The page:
Flying Smurfs for Brussels Airlines

It’s official: fans of Brussels Airlines have chosen a Smurfs over Art Nouveau as the 5th iconic Belgium-based icon to be painted on one of the airline’s planes.

The Smurfs were created by Belgian artist Peyo in 1958.

The winning design, created by an Italian student who responded to a contest call, will be added to a Brussels Airlines Airbus A320 which will start flying around Europe and beyond sometime in March 2018.
Brussels Airlines says its takes ‘belgitude’ to heart, with Belgian icons Tintin, Magritte, the Belgian Red Devils and Tomorrowland already painted on planes.  
On board, Brussels Airlines says it also celebrates ‘belgitude” by offerings passengers Belgian chocolates, beers and menus made by Belgian Star Chefs as well as cabin crew uniforms designed by Belgian designers.
Here are some of the Brussels other ‘icon’ planes:

Still time to help Brussels Airlines choose a special livery

Brussels Airlines has planes with special paint jobs celebrating four Belgian icons (Rackham, Magritte, Trident and Amare), and has a contest underway till the end of August inviting suggestions for a fifth.

Here are just a few of the suggestions that have been submitted so far. There’s still time to send in your own.

Smurfs!

 

The Atomium – a cool leftover from the World’s Fair held in Brussels in 1958.

And of course, a version of the famous Mannekin Pis statue:

Have a better idea? Be sure to send it in.

Brussels Airlines contest for a new special livery

Brussels Airlines has a special livery series going featuring icons from Belgian culture.
They’ve painted Airbus A320s to honor the surrealist painter René Magritte and created a special livery to look like the shark submarine from the Tintin story, “Red Rackham’s Treasure.”

 

The other specially painted planes include Trident, the official plane of Belgium’s national soccer team, the Red Devils, and Amare,  dedicated to the Belgian music festival called Tomorrowland,

Now the airline is ready to create a livery for the fifth plane in the series and seeking nominations for the new theme from the public.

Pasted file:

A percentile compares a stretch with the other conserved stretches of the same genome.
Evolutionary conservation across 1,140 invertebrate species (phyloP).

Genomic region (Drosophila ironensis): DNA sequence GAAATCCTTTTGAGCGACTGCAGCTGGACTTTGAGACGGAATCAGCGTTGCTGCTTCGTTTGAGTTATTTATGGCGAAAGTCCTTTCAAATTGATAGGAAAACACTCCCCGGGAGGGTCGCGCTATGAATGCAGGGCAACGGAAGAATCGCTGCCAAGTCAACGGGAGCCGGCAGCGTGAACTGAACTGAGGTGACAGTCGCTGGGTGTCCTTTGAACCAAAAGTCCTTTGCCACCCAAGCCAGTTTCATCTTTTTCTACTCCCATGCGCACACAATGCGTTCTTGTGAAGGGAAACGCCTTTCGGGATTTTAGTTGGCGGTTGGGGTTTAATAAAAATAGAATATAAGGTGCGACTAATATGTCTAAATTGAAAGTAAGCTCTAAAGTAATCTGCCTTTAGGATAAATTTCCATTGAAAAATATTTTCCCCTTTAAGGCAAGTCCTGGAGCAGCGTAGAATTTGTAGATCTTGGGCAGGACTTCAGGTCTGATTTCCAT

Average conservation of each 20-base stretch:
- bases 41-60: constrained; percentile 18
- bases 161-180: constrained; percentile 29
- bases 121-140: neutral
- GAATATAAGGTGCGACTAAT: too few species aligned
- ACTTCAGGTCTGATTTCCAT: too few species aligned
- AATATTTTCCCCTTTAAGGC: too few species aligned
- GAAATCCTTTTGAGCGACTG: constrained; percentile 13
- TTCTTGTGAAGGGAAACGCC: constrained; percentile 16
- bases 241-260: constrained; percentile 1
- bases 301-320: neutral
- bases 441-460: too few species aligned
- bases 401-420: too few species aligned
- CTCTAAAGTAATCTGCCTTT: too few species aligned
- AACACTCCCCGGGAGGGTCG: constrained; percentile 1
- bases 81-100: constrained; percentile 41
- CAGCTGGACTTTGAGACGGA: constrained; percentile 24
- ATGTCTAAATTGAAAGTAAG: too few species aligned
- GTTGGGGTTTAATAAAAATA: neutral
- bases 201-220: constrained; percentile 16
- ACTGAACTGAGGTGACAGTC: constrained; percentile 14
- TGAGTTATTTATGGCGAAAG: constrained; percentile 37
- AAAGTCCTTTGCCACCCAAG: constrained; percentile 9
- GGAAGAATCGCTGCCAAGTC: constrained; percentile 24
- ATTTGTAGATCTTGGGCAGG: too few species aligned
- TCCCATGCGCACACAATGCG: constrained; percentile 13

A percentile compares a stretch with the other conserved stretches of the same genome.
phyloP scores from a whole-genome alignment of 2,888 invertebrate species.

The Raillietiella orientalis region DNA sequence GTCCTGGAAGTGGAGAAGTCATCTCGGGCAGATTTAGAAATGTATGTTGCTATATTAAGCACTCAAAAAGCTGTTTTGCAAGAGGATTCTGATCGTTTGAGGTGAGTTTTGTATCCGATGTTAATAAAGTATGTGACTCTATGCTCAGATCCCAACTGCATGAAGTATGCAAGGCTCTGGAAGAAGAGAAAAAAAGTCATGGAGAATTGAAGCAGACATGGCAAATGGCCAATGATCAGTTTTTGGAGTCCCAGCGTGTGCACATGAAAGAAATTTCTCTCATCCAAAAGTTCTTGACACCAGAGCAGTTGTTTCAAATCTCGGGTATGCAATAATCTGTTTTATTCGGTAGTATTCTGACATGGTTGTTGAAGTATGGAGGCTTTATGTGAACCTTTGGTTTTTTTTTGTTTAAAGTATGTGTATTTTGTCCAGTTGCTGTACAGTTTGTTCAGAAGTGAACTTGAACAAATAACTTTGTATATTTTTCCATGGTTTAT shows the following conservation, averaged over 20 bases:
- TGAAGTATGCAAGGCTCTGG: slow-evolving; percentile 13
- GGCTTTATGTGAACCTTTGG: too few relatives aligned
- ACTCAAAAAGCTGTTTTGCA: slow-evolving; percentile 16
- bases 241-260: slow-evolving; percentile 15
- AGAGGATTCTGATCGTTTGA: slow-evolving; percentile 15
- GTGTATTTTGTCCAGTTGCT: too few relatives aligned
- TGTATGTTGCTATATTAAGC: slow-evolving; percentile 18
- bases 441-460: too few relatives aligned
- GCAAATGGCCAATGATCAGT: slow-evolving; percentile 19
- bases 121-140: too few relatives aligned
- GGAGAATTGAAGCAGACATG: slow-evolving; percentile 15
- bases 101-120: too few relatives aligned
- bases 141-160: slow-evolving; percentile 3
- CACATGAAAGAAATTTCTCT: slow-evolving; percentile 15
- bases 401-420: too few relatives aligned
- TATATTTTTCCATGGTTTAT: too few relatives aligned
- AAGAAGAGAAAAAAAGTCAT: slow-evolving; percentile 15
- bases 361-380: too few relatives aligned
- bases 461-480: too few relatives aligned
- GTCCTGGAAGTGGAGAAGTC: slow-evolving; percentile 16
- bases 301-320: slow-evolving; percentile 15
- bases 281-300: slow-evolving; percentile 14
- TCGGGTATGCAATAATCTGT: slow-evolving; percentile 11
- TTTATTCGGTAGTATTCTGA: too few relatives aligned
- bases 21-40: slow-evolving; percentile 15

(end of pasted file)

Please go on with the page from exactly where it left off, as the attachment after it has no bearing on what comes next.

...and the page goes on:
Anyone with an idea for which Belgium icon image should be celebrated on the next plane is invited to send in idea.

A jury of well-known Belgians will pick two finalists and then the public will get to vote on the winner. The person whose idea is chosen will get to go behind the scenes to follow the process of painting the design on the plane and get to fly on the maiden voyage of the freshly-painted aircraft sometime in March 2018.

Deadline to submit ideas is August 21, 2017. Here are more details on how to enter the Brussels Airlines contest.

Stuck at The Airport  wishes you good luck!

 

Southwest Airlines celebrates Shark Week

Shark Week is coming to the Discovery Channel July 23 – July 30 and, once again, Southwest Airlines is jumping in with a shark-themed 737-700 featuring five shark species on the fuselage.

 

The shark plane will fly through Aug. 31, 2017, but on all WiFi-equipped Southwest planes passengers will be able to watch a pre-premiere episode of African Shark Safari on the on demand Shark Week channel.

During Shark Week, passengers can watch the programming live on the Discovery Channel.

And to kick off Shark Week, Southwest and Discovery are planning to do a surprise takeover of a special flight.

Shark fan or not, you might want to enter the Dare to Dive sweepstakes to  Grand Cayman.
The prize includes round trip travel for the winner and three guests,  a $2,000 Ritz Carlton gift card, and a $1,000 Visa gift card for an aquatic adventure. Enter by July 31, 2017. Good luck!